Skip to main content

What I Wish I Knew Then

What I Wish I Knew Then

by Jennifer Weitsen


If you had the chance to go back in time and talk to your younger self, what would you tell her?

In this Jam Session, Sallie Krawcheck, Chair of Ellevate Network shared what she has learned throughout her career.

Sometimes it takes time to figure out your purpose

Give yourself time to have learning experiences so that you build transferrable skills. Get to know yourself and your passions. Ask yourself, “What do I care about?” “What do I spend my spare time learning and talking about?” “What do I read and what am I interested in researching?” Try to find the intersection between what you are good at and what you are passionate about.

If you take calculated risks and are a contrarian — it can pay off

It can be scary to be a contrarian. However, if you do a lot of research and take calculated risks — the rewards and upside can be significant.

Ask yourself, “What is the worst thing that can happen?” If you are comfortable with the answer to that question — then take the risk.

Standing up for what you believe in matters

I’ve learned that you can always get another job. However, if you do something that you don’t believe in, or that goes against your values set — it’s hard to feel good about yourself and the work that you do.

Having a sponsor makes all the difference

Women are often over mentored and under sponsored. The difference is that a mentor answers your questions, whereas a sponsor fights for you. Having a sponsor that takes an interest in your success, gives you feedback and introduces you to the right networks and opportunities is crucial to rapid career progression.

Diversity is directly related to good business results

The power of a diverse team is significant and helps to drive optimal business outcomes. Research shows that diverse teams typically outperform more capable and smarter teams. Diverse teams smash groupthink and can result in greater innovation, long-term focus, client focus and lower risk.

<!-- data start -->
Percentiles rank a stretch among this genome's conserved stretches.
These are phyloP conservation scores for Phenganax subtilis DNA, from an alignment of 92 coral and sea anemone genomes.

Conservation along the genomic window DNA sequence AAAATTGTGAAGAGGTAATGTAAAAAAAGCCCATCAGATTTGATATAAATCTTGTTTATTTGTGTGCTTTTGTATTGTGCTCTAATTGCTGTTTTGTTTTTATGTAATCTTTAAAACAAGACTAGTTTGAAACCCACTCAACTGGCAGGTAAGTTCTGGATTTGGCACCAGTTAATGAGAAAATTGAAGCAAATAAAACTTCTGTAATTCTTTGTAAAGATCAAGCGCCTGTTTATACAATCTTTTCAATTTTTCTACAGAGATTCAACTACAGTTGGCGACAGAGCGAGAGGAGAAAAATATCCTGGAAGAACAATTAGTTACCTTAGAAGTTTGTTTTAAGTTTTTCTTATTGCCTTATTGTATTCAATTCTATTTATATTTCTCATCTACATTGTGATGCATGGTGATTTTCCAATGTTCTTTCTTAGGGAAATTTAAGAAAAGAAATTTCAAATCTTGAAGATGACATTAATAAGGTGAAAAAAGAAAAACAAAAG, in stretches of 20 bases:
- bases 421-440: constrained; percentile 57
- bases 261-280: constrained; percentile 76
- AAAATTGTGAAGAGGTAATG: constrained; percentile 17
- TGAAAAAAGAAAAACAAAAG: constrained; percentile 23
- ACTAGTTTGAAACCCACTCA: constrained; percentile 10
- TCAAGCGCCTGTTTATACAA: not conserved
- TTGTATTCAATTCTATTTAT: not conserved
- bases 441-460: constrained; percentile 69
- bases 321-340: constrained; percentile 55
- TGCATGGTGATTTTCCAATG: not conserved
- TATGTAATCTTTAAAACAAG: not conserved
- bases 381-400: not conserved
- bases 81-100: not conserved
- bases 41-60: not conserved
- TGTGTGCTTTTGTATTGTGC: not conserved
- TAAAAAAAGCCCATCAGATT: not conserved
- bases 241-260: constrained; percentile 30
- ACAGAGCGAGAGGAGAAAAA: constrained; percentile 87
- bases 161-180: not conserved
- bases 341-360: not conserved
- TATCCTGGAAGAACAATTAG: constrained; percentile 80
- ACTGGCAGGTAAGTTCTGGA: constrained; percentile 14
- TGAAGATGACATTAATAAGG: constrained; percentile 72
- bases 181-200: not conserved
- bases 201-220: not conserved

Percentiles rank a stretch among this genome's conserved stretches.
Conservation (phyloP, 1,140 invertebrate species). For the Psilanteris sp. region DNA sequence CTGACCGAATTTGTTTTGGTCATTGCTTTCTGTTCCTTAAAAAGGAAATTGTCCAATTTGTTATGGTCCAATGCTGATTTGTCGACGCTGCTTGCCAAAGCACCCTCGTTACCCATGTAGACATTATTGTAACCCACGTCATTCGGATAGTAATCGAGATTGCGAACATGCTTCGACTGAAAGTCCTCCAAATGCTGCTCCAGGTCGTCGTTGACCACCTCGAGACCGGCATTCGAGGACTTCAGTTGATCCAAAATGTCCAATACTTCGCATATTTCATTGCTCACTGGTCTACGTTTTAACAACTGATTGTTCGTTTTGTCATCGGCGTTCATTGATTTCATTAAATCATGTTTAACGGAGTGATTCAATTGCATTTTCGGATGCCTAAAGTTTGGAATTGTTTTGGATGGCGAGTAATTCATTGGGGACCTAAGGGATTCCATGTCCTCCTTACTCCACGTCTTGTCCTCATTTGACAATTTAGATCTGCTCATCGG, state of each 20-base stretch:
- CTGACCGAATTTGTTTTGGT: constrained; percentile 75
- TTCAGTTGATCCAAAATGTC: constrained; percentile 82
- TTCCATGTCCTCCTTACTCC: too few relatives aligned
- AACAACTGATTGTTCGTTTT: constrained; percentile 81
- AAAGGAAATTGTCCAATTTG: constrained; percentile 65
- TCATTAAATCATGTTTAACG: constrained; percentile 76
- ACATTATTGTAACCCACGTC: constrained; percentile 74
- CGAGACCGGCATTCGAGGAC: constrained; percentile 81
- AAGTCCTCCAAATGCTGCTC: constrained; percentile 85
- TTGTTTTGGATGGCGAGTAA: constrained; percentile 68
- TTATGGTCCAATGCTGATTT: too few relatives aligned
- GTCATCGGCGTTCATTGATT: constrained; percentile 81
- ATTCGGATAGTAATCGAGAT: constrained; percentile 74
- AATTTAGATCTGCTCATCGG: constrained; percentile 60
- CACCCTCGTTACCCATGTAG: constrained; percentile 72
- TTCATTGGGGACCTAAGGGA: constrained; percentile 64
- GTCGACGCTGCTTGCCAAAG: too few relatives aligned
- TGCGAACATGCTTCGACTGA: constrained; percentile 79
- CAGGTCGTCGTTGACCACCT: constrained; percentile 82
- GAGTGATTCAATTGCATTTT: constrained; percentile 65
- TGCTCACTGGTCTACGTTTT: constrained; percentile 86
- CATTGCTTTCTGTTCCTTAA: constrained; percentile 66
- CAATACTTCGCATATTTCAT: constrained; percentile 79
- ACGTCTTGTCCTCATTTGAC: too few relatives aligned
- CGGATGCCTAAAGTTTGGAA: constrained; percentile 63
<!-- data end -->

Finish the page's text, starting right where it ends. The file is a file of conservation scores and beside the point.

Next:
Networking is the #1 unwritten rule of success in business

Women often come to networking later in their careers than men. It’s typically your loose connections and your extended network that leads to more significant business opportunities, rather than your close connections. Seek connections with people that have different knowledge and networks than you.

Ask for the order and ask for the raise

Research shows that men negotiate earlier, more often and on a broader range of things than women. That is part of the reason why women earn 78 cent to every man’s dollar.

If you are waiting for the raise, you could often be waiting. There is no magical HR fairy godmother. Raise your hand for a pay rise or promotion and state in a fact-based fashion what you have accomplished and what you look to achieve.

Please ask for feedback. Repeatedly.

Ask for feedback. Even if it stings, it’s important to your professional development. It can also turn into someone being a mentor, who can then become a sponsor — and be a make or break difference between your career zooming ahead or losing your job.

Keep learning and keep yourself fresh

Typically, the jobs that are most enjoyable involve a sense of moving forward and momentum. Be open to learning from a wide variety of sources — some of which may be unexpected or challenging. Keep yourself fresh by connecting with and also learning from young people.

Resilience

The key to long-term success is not being smarter or working harder than everyone else. It is resilience. And the ability to get back up after you stumble. Resilience is born from gratitude and keeping life in perspective.

Recognize that it’s not a sprint — it’s a marathon. Success is not forever. Failure is not fatal. We live in a world where there are more chances are out there.


{{playbook.title}}

Continue learning with this Ellevate Playbook.: